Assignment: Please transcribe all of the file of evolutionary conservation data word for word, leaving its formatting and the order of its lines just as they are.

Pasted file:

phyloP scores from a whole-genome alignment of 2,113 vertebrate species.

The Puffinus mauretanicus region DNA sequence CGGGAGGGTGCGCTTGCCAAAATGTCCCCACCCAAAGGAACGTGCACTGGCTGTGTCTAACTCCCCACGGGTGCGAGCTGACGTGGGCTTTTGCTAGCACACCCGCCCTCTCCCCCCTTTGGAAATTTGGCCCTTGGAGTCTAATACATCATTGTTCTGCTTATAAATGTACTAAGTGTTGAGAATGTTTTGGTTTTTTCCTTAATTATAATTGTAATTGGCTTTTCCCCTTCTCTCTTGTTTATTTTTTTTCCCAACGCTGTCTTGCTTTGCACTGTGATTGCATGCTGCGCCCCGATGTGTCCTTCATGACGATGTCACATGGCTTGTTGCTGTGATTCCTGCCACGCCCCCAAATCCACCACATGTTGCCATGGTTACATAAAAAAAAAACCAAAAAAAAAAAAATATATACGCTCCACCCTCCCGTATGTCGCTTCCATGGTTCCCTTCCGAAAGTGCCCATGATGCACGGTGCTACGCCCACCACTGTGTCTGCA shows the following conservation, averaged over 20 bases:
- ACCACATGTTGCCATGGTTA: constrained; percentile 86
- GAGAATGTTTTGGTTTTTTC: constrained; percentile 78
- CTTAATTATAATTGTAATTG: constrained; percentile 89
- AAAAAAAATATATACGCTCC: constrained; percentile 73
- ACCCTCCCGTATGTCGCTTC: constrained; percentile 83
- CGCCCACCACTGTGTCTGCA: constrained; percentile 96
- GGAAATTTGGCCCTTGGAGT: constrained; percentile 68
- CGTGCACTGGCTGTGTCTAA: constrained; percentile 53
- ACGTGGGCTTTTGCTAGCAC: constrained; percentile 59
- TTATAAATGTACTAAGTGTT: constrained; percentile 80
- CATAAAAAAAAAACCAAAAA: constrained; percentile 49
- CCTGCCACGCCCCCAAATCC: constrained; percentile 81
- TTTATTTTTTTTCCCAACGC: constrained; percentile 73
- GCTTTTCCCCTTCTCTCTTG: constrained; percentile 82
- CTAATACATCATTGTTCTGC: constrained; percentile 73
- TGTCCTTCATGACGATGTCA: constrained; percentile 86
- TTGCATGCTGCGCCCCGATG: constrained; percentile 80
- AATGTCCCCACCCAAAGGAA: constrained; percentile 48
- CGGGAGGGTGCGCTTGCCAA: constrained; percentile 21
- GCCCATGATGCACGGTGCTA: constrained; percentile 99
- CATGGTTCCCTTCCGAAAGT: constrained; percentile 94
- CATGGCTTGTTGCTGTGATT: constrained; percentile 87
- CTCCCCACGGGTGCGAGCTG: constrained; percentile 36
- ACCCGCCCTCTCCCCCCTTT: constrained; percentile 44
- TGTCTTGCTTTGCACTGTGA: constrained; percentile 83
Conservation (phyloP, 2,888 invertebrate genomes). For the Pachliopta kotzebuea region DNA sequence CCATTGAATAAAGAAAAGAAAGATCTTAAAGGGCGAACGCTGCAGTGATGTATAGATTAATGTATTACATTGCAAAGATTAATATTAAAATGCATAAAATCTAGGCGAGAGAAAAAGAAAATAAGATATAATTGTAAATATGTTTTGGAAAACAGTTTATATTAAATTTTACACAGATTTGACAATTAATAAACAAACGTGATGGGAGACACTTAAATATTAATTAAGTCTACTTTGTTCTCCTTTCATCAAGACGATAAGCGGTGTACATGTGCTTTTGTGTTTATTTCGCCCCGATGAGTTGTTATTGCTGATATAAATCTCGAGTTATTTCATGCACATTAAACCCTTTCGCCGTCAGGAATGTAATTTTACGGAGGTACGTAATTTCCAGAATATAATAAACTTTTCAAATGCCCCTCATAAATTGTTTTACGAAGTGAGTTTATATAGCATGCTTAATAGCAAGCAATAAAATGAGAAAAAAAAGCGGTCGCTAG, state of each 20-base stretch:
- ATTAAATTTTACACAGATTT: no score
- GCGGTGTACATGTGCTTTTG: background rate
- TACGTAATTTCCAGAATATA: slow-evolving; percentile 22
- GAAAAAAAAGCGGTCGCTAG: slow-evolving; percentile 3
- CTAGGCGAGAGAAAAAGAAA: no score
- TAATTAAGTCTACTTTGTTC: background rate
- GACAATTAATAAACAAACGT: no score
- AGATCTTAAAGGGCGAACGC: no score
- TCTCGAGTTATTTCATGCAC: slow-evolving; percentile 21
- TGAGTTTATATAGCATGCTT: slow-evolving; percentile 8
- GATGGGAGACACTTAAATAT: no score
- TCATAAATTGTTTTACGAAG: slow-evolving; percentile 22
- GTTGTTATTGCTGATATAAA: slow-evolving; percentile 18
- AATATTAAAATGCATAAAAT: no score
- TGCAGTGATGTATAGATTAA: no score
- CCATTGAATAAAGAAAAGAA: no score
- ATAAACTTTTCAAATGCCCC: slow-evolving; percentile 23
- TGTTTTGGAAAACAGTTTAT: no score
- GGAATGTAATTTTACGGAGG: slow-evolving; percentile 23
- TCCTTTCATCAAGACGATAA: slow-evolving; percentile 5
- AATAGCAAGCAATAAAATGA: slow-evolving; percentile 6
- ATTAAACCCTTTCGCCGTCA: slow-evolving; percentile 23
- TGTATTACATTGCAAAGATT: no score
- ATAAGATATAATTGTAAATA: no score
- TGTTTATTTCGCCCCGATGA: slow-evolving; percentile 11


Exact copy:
phyloP scores from a whole-genome alignment of 2,113 vertebrate species.

The Puffinus mauretanicus region DNA sequence CGGGAGGGTGCGCTTGCCAAAATGTCCCCACCCAAAGGAACGTGCACTGGCTGTGTCTAACTCCCCACGGGTGCGAGCTGACGTGGGCTTTTGCTAGCACACCCGCCCTCTCCCCCCTTTGGAAATTTGGCCCTTGGAGTCTAATACATCATTGTTCTGCTTATAAATGTACTAAGTGTTGAGAATGTTTTGGTTTTTTCCTTAATTATAATTGTAATTGGCTTTTCCCCTTCTCTCTTGTTTATTTTTTTTCCCAACGCTGTCTTGCTTTGCACTGTGATTGCATGCTGCGCCCCGATGTGTCCTTCATGACGATGTCACATGGCTTGTTGCTGTGATTCCTGCCACGCCCCCAAATCCACCACATGTTGCCATGGTTACATAAAAAAAAAACCAAAAAAAAAAAAATATATACGCTCCACCCTCCCGTATGTCGCTTCCATGGTTCCCTTCCGAAAGTGCCCATGATGCACGGTGCTACGCCCACCACTGTGTCTGCA shows the following conservation, averaged over 20 bases:
- ACCACATGTTGCCATGGTTA: constrained; percentile 86
- GAGAATGTTTTGGTTTTTTC: constrained; percentile 78
- CTTAATTATAATTGTAATTG: constrained; percentile 89
- AAAAAAAATATATACGCTCC: constrained; percentile 73
- ACCCTCCCGTATGTCGCTTC: constrained; percentile 83
- CGCCCACCACTGTGTCTGCA: constrained; percentile 96
- GGAAATTTGGCCCTTGGAGT: constrained; percentile 68
- CGTGCACTGGCTGTGTCTAA: constrained; percentile 53
- ACGTGGGCTTTTGCTAGCAC: constrained; percentile 59
- TTATAAATGTACTAAGTGTT: constrained; percentile 80
- CATAAAAAAAAAACCAAAAA: constrained; percentile 49
- CCTGCCACGCCCCCAAATCC: constrained; percentile 81
- TTTATTTTTTTTCCCAACGC: constrained; percentile 73
- GCTTTTCCCCTTCTCTCTTG: constrained; percentile 82
- CTAATACATCATTGTTCTGC: constrained; percentile 73
- TGTCCTTCATGACGATGTCA: constrained; percentile 86
- TTGCATGCTGCGCCCCGATG: constrained; percentile 80
- AATGTCCCCACCCAAAGGAA: constrained; percentile 48
- CGGGAGGGTGCGCTTGCCAA: constrained; percentile 21
- GCCCATGATGCACGGTGCTA: constrained; percentile 99
- CATGGTTCCCTTCCGAAAGT: constrained; percentile 94
- CATGGCTTGTTGCTGTGATT: constrained; percentile 87
- CTCCCCACGGGTGCGAGCTG: constrained; percentile 36
- ACCCGCCCTCTCCCCCCTTT: constrained; percentile 44
- TGTCTTGCTTTGCACTGTGA: constrained; percentile 83
Conservation (phyloP, 2,888 invertebrate genomes). For the Pachliopta kotzebuea region DNA sequence CCATTGAATAAAGAAAAGAAAGATCTTAAAGGGCGAACGCTGCAGTGATGTATAGATTAATGTATTACATTGCAAAGATTAATATTAAAATGCATAAAATCTAGGCGAGAGAAAAAGAAAATAAGATATAATTGTAAATATGTTTTGGAAAACAGTTTATATTAAATTTTACACAGATTTGACAATTAATAAACAAACGTGATGGGAGACACTTAAATATTAATTAAGTCTACTTTGTTCTCCTTTCATCAAGACGATAAGCGGTGTACATGTGCTTTTGTGTTTATTTCGCCCCGATGAGTTGTTATTGCTGATATAAATCTCGAGTTATTTCATGCACATTAAACCCTTTCGCCGTCAGGAATGTAATTTTACGGAGGTACGTAATTTCCAGAATATAATAAACTTTTCAAATGCCCCTCATAAATTGTTTTACGAAGTGAGTTTATATAGCATGCTTAATAGCAAGCAATAAAATGAGAAAAAAAAGCGGTCGCTAG, state of each 20-base stretch:
- ATTAAATTTTACACAGATTT: no score
- GCGGTGTACATGTGCTTTTG: background rate
- TACGTAATTTCCAGAATATA: slow-evolving; percentile 22
- GAAAAAAAAGCGGTCGCTAG: slow-evolving; percentile 3
- CTAGGCGAGAGAAAAAGAAA: no score
- TAATTAAGTCTACTTTGTTC: background rate
- GACAATTAATAAACAAACGT: no score
- AGATCTTAAAGGGCGAACGC: no score
- TCTCGAGTTATTTCATGCAC: slow-evolving; percentile 21
- TGAGTTTATATAGCATGCTT: slow-evolving; percentile 8
- GATGGGAGACACTTAAATAT: no score
- TCATAAATTGTTTTACGAAG: slow-evolving; percentile 22
- GTTGTTATTGCTGATATAAA: slow-evolving; percentile 18
- AATATTAAAATGCATAAAAT: no score
- TGCAGTGATGTATAGATTAA: no score
- CCATTGAATAAAGAAAAGAA: no score
- ATAAACTTTTCAAATGCCCC: slow-evolving; percentile 23
- TGTTTTGGAAAACAGTTTAT: no score
- GGAATGTAATTTTACGGAGG: slow-evolving; percentile 23
- TCCTTTCATCAAGACGATAA: slow-evolving; percentile 5
- AATAGCAAGCAATAAAATGA: slow-evolving; percentile 6
- ATTAAACCCTTTCGCCGTCA: slow-evolving; percentile 23
- TGTATTACATTGCAAAGATT: no score
- ATAAGATATAATTGTAAATA: no score
- TGTTTATTTCGCCCCGATGA: slow-evolving; percentile 11